The travel insurance situation is Nepal is starting to get even murkier. Yesterday I shared a story about companies threatening to not provide coverage in Nepal following the recent “fake rescue” scam that has bilked them out of hundreds of thousands of dollars. Today, we get word that one of the more popular insurance providers is refusing to pay for rescue operations conducted on Mt. Everest in 2017.
According to The Himalayan Times, the New Hampshire-based Global Rescue has refused to pay the costs of several rescues from Everest that took place in the spring of 2017. One of those rescues was for Abdul Jabbar Bhatti, who had to be evacuated from high on the mountain on May 20 of this year. The Pakistani climber had suffered a severe case of altitude sickness and needed to be brought down immediately in what was a potential life-threatening situation.
A rescue operation was conducted quickly by the staff of Seven Summit Treks, the team Bhatti was climbing with at the time. A helicopter was brought in to facilitate his evacuation, and according to Mingma Sherpa, the team spent $43,000 conducting the operation. In a situation that was life or death, the Seven Summit Treks squad just reacted in an effort to save their client’s life. But now, in the aftermath, Global Rescue is refusing to pay the bills.
A spokesperson for GR says that it did not authorize the evacuation and therefore doesn’t have to pay the costs. The company says that technically it is not an insurance company and that it won’t pay for rescues that have not been arranged by them directly. Representatives of the company are quick to point out that they did pay for Bhatti’s transportation back home to Pakistan, saying they only learned about the incident when his family contacted them on Facebook. That occurred after the Pakistani government agreed to cover the costs.
The incident involving Bhatti isn’t the only case however, as Global Rescue is also declining payment for the evacuation of American climber Larry Mah too. He was also attempting Everest with Seven Summit Treks when he ran into problems at Camp II and was flown to Lukla for treatment. GR says that an unauthorized helicopter operator was used in the air lift and since they don’t work with that operator they won’t pay the bill.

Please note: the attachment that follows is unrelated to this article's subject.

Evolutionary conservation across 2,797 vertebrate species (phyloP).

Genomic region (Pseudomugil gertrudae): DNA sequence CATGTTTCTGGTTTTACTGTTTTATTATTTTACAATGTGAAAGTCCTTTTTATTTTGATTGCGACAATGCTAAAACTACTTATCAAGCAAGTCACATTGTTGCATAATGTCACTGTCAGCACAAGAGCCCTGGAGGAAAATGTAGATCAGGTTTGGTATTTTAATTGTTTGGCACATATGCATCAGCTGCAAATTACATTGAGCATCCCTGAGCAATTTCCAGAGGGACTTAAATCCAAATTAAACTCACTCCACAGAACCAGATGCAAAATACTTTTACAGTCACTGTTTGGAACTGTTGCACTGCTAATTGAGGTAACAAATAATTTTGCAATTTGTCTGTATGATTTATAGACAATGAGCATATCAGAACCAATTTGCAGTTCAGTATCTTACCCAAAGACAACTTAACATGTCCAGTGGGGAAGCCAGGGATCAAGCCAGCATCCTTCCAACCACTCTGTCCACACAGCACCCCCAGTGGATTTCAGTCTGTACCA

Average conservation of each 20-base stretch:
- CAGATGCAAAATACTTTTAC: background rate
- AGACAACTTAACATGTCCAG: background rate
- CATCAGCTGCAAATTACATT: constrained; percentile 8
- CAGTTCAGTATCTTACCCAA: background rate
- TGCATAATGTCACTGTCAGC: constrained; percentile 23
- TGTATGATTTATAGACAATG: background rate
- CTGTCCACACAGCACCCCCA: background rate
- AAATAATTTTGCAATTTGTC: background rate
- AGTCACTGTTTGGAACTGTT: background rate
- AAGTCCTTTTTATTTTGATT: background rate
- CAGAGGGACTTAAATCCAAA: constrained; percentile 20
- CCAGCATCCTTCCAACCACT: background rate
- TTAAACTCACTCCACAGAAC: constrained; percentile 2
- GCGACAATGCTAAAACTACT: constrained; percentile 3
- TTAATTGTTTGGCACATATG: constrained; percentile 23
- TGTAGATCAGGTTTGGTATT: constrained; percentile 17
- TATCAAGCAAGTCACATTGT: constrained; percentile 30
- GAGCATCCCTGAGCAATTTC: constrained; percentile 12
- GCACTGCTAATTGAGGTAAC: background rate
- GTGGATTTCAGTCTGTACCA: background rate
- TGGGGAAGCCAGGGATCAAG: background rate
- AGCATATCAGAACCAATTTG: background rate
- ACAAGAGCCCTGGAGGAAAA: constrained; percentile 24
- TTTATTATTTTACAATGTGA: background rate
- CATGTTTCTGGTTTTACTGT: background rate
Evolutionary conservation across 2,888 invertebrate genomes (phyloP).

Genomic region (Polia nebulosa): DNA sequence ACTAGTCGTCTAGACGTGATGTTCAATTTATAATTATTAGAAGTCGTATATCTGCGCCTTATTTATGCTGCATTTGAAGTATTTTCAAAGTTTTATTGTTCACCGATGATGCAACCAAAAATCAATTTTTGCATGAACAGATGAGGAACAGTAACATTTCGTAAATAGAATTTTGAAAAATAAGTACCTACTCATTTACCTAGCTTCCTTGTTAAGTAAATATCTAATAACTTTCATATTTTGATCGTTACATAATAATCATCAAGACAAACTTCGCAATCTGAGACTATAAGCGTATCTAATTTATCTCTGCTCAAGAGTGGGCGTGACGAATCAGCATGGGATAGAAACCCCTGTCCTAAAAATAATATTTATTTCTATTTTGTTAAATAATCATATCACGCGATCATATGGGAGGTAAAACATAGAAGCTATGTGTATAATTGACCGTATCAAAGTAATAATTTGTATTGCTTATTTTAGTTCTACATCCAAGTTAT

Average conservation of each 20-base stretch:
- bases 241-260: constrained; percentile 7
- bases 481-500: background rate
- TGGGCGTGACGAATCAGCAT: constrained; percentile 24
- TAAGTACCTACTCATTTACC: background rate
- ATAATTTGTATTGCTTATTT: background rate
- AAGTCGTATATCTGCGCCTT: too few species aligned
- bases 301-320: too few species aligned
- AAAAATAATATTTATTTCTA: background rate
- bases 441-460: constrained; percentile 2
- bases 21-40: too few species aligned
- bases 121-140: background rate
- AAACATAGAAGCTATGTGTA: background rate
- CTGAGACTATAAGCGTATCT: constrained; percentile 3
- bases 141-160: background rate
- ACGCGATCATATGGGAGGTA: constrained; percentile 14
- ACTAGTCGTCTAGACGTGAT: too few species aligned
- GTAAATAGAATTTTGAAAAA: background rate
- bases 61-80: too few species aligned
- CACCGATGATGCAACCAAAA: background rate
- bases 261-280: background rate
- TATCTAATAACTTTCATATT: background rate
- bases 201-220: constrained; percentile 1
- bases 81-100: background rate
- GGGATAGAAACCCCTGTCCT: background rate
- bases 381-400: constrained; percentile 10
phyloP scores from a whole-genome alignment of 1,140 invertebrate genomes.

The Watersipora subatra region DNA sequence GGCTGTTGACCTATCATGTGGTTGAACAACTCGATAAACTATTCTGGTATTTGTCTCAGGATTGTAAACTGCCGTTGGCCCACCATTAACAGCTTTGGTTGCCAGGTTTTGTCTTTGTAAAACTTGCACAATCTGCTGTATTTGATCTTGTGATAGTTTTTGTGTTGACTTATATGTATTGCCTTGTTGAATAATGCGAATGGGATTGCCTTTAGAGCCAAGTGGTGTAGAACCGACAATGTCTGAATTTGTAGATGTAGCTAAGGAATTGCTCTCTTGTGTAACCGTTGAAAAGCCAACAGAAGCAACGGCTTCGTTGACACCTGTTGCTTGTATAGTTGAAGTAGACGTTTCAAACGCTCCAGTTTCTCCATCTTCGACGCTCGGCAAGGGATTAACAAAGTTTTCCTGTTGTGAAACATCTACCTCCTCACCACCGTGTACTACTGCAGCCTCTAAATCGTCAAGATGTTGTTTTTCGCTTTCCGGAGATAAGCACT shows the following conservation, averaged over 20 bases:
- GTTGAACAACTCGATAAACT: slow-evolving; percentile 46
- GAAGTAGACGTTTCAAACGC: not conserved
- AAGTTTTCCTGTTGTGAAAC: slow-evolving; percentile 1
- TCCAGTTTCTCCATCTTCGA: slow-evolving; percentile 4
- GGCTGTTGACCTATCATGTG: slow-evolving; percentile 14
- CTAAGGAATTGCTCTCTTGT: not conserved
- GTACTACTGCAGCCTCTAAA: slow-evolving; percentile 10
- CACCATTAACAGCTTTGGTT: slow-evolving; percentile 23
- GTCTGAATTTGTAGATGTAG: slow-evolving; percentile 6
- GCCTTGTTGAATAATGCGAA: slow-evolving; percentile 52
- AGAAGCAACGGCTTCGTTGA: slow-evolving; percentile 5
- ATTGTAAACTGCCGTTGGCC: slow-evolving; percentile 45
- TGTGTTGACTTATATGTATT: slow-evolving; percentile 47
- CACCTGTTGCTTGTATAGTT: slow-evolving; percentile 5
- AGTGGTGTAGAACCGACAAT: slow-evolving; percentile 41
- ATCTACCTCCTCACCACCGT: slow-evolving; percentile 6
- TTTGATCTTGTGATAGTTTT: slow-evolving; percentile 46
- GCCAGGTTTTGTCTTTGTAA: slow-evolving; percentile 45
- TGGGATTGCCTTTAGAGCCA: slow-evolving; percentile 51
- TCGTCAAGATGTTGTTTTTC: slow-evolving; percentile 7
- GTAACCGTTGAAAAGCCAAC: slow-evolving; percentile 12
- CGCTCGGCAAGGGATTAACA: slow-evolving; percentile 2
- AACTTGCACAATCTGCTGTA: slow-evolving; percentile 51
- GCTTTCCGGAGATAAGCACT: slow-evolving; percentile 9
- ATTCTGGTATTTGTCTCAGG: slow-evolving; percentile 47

Mingma says that Australian climber Damian Joseph Bourke and Polish mountaineers Krzysztof Zbigniew Sabisz and Arkadiusz Adam Babij were also evacuated from higher camps on the mountain and have not received payment either. In other words, this doesn’t appear to be an isolated incident and Global Rescue is seriously starting to crack down on evacuations that are not “authorized.”
The problem with this approach to evacuation insurance is that there is often not enough time to get a coordinated rescue operation together to save someones life from a remote location. Hours and minutes can make all of the difference, and the Nepali search and rescue teams are simply reacting to what is happening in the moment. Waiting for authorization could cost someone their life, as just getting in contact with a GR rep could take awhile.
One can’t help but wonder if this is a bit of backlash over the fake rescue scam we’ve discussed several times on the blog recently. If Global Rescue believes that it has been bilked out of a lot of money in Nepal, it may be taking a much more cautious approach, potentially at the risk of its clients. It should be noted that the scam has generally been aimed at trekkers, and not mountaineers, who often face much more life-threatening situations.
It should also be noted that Pakistan is threatening to bar Seven Summits from leading expeditions within its borders due to the Bhatti incident. If that happens they’ll lose access to Broad Peak, K2, and Nanga Parbat, which have been big business for them in recent years.
Who knew we’d be talking so much about insurance on The Adventure Blog.
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